Smoking cessation in peri- and postmenopausal women: a review

Megan A. McVay, Department of Psychology, Louisiana State University, Baton Rouge, LA 70803, USA.
Amy L. Copeland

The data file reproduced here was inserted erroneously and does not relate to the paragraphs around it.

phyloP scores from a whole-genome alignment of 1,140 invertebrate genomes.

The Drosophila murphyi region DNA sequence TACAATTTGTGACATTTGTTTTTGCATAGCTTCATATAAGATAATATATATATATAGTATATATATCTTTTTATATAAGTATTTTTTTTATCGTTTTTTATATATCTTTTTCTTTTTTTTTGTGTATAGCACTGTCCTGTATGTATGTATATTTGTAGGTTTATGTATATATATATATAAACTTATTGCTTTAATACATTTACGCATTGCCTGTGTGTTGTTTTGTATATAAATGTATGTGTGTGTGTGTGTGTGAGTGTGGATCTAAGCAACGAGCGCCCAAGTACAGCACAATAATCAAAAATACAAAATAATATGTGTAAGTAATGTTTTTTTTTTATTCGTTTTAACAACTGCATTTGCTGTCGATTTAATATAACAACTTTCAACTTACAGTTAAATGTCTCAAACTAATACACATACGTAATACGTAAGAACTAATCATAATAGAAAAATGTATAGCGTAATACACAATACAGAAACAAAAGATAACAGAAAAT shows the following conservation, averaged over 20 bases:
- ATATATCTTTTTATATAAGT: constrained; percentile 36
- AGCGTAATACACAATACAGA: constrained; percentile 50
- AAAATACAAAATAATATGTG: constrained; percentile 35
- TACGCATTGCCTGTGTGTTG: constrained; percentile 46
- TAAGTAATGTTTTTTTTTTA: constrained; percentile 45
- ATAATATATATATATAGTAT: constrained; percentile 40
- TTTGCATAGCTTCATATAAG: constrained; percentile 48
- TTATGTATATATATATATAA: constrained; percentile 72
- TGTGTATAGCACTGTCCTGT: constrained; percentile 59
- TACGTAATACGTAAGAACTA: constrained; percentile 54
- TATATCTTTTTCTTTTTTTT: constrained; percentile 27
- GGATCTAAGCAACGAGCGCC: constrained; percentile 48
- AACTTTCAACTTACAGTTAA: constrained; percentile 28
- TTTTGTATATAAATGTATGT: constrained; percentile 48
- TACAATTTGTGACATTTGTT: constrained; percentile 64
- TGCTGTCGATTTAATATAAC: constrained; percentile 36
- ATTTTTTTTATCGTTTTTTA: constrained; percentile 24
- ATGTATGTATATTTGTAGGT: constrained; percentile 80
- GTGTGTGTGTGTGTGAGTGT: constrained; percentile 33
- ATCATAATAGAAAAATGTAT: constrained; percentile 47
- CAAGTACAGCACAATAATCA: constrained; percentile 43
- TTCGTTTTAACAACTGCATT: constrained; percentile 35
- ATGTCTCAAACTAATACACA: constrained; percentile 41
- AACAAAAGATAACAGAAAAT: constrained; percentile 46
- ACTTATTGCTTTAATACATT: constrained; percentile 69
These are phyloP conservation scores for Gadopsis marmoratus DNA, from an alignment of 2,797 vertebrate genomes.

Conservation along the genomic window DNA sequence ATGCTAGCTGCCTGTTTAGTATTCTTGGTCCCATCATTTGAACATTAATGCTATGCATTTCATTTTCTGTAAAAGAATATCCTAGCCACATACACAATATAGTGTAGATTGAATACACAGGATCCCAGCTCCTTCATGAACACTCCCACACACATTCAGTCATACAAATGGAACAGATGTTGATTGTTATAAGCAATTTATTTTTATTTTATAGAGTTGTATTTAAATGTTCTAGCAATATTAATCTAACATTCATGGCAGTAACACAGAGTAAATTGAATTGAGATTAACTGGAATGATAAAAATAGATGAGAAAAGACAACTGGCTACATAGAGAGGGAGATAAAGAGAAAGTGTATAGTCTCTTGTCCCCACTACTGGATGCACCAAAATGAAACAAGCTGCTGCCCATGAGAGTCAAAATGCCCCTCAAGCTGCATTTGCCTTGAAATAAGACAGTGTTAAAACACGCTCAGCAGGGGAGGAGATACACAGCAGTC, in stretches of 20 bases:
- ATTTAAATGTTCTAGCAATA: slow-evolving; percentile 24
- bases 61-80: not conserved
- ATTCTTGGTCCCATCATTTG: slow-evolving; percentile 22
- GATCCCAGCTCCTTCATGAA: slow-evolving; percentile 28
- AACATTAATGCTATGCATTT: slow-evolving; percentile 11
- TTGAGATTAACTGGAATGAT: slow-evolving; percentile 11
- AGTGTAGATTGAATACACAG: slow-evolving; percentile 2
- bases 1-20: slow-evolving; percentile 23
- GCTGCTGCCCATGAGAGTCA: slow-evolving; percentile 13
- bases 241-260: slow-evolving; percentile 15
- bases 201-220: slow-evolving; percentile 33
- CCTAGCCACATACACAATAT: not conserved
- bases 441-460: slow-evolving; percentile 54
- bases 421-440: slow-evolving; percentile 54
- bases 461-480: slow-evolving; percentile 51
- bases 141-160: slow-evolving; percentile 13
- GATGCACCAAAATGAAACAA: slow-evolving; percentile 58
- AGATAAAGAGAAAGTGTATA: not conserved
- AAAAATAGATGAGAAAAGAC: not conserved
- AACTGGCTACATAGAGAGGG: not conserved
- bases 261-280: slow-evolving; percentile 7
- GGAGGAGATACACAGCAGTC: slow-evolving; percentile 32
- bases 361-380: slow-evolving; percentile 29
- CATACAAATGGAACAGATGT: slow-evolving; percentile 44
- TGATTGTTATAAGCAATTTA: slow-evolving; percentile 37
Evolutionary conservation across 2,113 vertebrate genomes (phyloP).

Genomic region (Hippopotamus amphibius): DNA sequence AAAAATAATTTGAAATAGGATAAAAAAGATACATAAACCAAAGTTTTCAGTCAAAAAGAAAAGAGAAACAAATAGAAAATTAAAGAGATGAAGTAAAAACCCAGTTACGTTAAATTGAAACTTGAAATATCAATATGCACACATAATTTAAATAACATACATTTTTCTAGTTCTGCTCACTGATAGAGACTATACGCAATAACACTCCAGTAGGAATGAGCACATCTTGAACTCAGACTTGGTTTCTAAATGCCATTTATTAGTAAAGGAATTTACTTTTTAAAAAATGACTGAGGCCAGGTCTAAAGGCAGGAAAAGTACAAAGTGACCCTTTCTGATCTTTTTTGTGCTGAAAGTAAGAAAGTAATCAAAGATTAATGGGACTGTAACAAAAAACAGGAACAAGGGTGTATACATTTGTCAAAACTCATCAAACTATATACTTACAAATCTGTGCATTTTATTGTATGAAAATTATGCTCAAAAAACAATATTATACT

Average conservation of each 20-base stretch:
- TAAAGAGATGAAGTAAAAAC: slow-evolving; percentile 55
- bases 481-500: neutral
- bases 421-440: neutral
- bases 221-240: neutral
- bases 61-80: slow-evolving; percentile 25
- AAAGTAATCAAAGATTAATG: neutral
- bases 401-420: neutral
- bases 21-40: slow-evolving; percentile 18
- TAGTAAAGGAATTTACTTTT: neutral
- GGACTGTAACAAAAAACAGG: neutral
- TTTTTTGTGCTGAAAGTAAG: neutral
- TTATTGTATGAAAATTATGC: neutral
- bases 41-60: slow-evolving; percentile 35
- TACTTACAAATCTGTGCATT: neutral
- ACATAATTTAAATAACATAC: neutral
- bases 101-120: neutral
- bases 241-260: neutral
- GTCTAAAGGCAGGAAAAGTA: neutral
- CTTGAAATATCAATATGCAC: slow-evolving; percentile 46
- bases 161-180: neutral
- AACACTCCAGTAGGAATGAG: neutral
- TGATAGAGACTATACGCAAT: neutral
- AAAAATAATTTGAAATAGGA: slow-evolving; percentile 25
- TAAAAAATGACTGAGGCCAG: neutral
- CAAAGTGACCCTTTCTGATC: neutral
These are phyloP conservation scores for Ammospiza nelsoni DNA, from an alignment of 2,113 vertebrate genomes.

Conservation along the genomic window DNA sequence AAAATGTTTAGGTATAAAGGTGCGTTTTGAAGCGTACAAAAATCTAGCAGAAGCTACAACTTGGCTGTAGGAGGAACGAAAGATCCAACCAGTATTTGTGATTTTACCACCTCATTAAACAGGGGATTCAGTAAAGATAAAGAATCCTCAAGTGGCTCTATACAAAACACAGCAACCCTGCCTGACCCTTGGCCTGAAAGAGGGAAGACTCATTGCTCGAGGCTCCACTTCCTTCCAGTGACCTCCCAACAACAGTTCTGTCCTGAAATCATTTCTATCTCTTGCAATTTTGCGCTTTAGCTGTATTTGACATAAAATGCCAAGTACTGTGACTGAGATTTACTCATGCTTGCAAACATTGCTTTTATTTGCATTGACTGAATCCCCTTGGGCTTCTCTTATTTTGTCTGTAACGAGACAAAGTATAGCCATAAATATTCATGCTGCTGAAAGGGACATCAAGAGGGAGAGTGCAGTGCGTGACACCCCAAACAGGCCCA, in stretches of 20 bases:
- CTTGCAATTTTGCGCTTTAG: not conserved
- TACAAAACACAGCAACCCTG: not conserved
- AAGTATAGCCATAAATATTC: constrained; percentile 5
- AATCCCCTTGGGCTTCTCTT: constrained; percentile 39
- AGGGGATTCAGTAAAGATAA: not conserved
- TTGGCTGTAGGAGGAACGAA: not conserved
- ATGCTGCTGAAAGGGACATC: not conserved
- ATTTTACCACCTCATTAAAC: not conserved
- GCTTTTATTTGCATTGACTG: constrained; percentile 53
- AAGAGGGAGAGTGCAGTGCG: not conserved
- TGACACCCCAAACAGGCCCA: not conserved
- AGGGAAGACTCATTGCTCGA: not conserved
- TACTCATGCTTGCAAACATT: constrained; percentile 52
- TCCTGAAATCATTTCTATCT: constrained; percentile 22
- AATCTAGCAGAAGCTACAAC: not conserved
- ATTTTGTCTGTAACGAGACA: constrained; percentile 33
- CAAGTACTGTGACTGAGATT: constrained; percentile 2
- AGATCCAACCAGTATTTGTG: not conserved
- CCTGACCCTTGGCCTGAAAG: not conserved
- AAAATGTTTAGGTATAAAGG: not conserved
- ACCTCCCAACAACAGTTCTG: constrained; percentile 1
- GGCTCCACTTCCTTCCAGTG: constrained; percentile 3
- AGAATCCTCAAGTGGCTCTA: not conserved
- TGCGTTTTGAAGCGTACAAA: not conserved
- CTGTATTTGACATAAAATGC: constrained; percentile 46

A substantial portion of smokers are peri- or postmenopausal women. Cigarette smoking and menopause have overlapping negative health consequences and may act synergistically to contribute to worse health outcomes in this population. Little is known about issues specific to peri- and postmenopausal women attempting to quit smoking; however, it can be hypothesized that they face unique challenges in quitting smoking. Particularly, negative affect and vasomotor menopausal symptoms may make smoking cessation particularly challenging in this group of women. Peri- and postmenopausal women are also more prone to weight gain following smoking cessation, and concerns about postcessation weight gain may contribute to reduced motivation to quit smoking or to relapse to smoking. Recent evidence suggests that estrogen level may be positively associated with nicotine reward, which may aid in the smoking cessation efforts of postmenopausal women while possibly contributing to worse outcomes in perimenopausal women. Unfortunately, no known studies have compared premenopausal women with peri- or postmenopausal women on smoking cessation outcome variables. Studies in postmenopausal women indicate that hormone therapy (HT) use does not affect nicotine withdrawal, smoking cessation outcomes, or weight gain following smoking cessation; however, a lack of randomized trials limits the strength of these conclusions. Evidence of the effects of HT on mood following smoking cessation is conflicting. Further research is needed to identify the unique factors influencing smoking cessation in peri- and postmenopausal women and to develop and test interventions that target these variables in a way that improves cessation rates among this population.